Saturday, May 7, 2011

Bees are Busy, and so are the Beekeepers

With plenty of bee-related tasks, weekend company, crazy storms (the tornadoes missed us, thankfully), and a full-time job, the bulk of the work has fallen to Mark.  I'll get calls that involve rapid-fire descriptions of whatever he's found in a particular hive or bee yard before he moves onto the next swarm, tear-out (Hi Jason!), or load of laundry.

Nice. ;-)

Mark & Jason Shedd, who needed some bees removed from his attic.
Friday night (5/6) we went to Mrs. Beatty's house to prepare it for moving.  Mark was stunned to find the bees had completely waxed out the entire hive (10 frames) and stored honey -- all without a queen, who was, ostensibly, left behind the tree.  This morning we transferred them to BB2 which continues to have a low population.

This box weighed A LOT.

We added medium supers to the three existing hives at the Barhams' Bee Yard, including BB2, with its new deep from Mrs. Beatty's house.  There was a question if BB3 had a queen captured in the large swarm that was added, and on Friday Mark found evidence that she's there: "she's going like a house afire, there's brood everywhere!" he said.  That's great news.

The big news, however, is that he left home before 6 a.m. on Friday to pick up two queens and 5 nucs from Harry Fulton.  He installed the nucs at Barhams' Bee Yard (see those single deeps on the far end?) and at Harley's. 

For the story of the queens, click here.

A Tale of Four Queens, or Triple Homicide in Hive 3

On Friday, as soon as I got home and changed, we headed out to Bee Hill.  Our goal: before the sun sets, find and kill the ineffective queen in Hive 3 and replace her with one of Harry Fulton's Russian queens.  (For some information on Russian bees vs. Italians, read this interesting article from North Carolina Cooperative Extension Service.)

Hot Friday Night Date: Murder!

Mark opened the bottom hive to an amazing sight. In moving the super, he tore open a queen cell the bees had created, and a brand new, fully formed queen emerged.  Crazy.  What are the chances?  She was mobbed by worker bees, Mark rescued her with his hive tool, and we were caught in a pickle.  We had nothing to put her in, no place for a virgin queen, and clearly the hive was going to kill her. So Mark did the only thing we knew to do . . . smash her.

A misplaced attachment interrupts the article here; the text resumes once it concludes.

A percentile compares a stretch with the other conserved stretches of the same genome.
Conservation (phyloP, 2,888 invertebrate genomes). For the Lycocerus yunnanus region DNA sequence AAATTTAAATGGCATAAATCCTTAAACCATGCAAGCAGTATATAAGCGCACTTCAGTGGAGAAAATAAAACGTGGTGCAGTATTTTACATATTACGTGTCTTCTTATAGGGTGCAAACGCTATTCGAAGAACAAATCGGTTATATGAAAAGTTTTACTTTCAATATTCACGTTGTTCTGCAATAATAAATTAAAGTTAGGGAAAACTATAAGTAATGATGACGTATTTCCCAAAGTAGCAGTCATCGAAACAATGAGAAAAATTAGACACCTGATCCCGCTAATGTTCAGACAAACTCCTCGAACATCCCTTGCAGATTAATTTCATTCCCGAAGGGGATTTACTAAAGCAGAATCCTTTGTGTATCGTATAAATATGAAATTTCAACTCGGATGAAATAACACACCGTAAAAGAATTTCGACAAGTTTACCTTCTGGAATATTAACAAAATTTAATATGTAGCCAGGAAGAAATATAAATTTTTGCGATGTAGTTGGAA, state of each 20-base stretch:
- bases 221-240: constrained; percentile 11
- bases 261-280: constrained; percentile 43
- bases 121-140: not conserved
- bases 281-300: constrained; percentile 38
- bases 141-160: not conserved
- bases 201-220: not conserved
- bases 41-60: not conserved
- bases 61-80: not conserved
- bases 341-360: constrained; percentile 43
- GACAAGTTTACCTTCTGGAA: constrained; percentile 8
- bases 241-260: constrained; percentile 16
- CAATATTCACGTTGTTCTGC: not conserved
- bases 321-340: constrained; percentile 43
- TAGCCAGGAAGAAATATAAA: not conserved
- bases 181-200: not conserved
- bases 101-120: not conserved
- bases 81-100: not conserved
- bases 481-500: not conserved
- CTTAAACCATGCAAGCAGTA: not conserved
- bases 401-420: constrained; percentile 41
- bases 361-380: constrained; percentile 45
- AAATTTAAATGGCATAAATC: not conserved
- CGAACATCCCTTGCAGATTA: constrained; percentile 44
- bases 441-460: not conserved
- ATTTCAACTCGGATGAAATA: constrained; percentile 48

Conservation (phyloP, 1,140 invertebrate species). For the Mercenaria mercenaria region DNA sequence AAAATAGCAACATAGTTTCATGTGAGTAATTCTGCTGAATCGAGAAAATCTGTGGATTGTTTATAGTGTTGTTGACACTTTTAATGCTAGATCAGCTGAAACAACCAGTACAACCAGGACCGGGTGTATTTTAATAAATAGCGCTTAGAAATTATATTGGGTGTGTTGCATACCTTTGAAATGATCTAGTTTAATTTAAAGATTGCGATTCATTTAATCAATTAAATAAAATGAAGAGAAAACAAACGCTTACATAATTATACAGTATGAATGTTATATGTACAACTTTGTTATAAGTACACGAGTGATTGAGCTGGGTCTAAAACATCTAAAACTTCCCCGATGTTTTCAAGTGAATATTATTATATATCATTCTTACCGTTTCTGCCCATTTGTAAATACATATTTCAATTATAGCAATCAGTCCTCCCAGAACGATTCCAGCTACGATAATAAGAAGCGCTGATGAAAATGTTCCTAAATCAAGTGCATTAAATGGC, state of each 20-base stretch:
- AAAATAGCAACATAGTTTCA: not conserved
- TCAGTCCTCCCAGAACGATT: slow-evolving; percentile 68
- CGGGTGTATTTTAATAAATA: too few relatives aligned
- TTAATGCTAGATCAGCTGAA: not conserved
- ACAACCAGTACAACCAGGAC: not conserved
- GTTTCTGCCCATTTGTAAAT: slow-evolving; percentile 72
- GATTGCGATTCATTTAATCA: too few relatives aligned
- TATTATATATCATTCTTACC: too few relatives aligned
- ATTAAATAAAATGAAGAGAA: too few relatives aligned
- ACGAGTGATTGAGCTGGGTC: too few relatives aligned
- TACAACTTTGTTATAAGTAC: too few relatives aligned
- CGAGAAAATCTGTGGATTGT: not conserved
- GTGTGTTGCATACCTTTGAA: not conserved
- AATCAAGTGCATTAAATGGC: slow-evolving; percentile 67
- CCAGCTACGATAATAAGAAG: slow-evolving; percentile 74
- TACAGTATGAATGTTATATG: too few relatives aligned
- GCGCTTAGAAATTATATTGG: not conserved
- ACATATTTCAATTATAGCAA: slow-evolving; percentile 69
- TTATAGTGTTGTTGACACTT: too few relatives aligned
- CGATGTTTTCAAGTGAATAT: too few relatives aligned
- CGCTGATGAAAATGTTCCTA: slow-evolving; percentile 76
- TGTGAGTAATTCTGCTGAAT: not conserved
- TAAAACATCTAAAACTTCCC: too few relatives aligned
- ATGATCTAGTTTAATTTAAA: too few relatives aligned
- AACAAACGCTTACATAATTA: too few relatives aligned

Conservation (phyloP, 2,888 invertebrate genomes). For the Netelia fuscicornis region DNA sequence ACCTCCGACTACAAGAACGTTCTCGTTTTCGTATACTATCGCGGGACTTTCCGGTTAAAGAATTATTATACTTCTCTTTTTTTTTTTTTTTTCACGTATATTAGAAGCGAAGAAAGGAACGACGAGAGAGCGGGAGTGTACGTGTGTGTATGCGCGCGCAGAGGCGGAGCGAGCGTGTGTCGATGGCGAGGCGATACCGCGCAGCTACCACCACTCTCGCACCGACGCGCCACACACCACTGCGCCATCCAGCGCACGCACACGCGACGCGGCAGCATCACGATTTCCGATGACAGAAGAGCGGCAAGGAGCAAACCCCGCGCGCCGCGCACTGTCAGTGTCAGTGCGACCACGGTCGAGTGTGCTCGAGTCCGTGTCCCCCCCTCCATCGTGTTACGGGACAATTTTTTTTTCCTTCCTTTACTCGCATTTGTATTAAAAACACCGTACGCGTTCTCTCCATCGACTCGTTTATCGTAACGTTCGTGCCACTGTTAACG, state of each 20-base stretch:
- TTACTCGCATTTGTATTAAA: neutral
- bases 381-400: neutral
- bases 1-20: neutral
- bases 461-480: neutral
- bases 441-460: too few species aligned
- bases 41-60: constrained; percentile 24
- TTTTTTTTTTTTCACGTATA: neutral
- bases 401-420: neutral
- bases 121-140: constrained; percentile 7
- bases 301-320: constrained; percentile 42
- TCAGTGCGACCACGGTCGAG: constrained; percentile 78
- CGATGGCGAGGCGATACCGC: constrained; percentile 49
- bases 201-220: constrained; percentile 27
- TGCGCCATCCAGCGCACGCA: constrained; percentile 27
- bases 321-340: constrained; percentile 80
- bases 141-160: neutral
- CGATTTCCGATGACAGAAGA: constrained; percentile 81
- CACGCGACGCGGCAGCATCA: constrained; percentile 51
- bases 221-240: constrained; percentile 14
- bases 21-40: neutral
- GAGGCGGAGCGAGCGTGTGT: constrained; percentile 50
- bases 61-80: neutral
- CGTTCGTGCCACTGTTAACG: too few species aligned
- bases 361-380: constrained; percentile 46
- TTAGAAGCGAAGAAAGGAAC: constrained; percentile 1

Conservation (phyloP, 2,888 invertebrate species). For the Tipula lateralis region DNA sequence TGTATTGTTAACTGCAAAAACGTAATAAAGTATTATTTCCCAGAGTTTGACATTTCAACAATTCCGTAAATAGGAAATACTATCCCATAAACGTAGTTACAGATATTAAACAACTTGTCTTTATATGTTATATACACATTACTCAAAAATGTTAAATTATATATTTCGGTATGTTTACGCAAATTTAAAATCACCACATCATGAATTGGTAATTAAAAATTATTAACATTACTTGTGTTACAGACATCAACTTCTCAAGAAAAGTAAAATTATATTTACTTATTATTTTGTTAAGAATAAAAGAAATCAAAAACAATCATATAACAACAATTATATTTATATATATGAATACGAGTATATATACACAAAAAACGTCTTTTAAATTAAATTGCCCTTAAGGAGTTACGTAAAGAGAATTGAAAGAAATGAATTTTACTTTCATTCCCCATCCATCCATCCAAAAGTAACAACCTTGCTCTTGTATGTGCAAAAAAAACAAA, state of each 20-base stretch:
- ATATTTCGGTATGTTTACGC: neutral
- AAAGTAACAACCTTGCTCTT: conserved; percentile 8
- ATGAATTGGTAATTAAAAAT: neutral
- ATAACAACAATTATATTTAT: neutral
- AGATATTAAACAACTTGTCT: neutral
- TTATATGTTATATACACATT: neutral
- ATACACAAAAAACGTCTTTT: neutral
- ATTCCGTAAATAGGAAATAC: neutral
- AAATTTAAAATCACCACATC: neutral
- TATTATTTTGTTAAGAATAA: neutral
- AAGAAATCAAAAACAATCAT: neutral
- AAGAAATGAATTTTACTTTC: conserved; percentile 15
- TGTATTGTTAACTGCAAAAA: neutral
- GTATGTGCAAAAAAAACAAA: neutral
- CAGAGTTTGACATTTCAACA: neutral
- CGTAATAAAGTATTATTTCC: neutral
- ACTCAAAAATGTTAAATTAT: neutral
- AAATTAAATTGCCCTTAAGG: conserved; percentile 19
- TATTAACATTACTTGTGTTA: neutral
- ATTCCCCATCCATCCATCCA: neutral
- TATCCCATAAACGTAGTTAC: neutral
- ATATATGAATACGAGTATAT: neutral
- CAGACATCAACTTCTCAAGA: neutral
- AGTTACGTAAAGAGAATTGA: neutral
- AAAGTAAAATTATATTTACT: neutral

One of the queen cells we inadvertently opened.

As he moved the frames to look for the old queen, he dislodged a second "peanut" or queen cell . . . and another queen emerged, and she quickly ran away into the crowd of worker bees.  With a $20 Russian queen ready to be installed, we had no choice but to track her down and kill this virgin queen too.

We combed through the remaining frames on both supers without any luck, and finally found a third queen hanging out on the frame holder right in front of Mark.  She met the same fate as her rivals.

Triple homicide.  Let's hope they take to the Russian queen.

The Russian queen is tended by 4 worker bees.

What we learned from this experience is that if you suspect the bees need a new queen, they probably do too. They used some of the viable eggs their old queen laid to create several queen cells, and in time would have re-queened themselves. With the new Russian queen, in theory, she's already mated and proven to be an egg-layer, so once she's set free from her cage, she'll get right to work.

Harley's Hives: An Introduction (belated) and Update

Harley is friends with Eldon Barham. They spend a lot of time together, and are two of the toughest guys I've met -- relentless in their battle against time. They wear out much younger men with the work they do. I'd heard many stories about Harley's place and hobbies, but on Saturday I got to see for myself.

He currently has one hive, the captured swarm of bees who had been in our carport for so long.  They're doing great, so we just topped off the feeder.

Then he showed us his restored VW Beetle.  It's fabulous, and it was fun for Sarah to sit in the driver's seat and marvel at how simple those old cars were.  He was going to let "the girls" drive it, but neither of us can drive a standard and frankly, all I needed to age me in moments was wrecking his car.

Sarah loved his tin man too.

I loved talking to Harley's wife, Diana, who has had a very interesting life.  We had a lovely visit.

UPDATE: Mark added 3 nucs of Russian bees to Harley's Hives on 05/06/11, so he's up to four and very happy about it!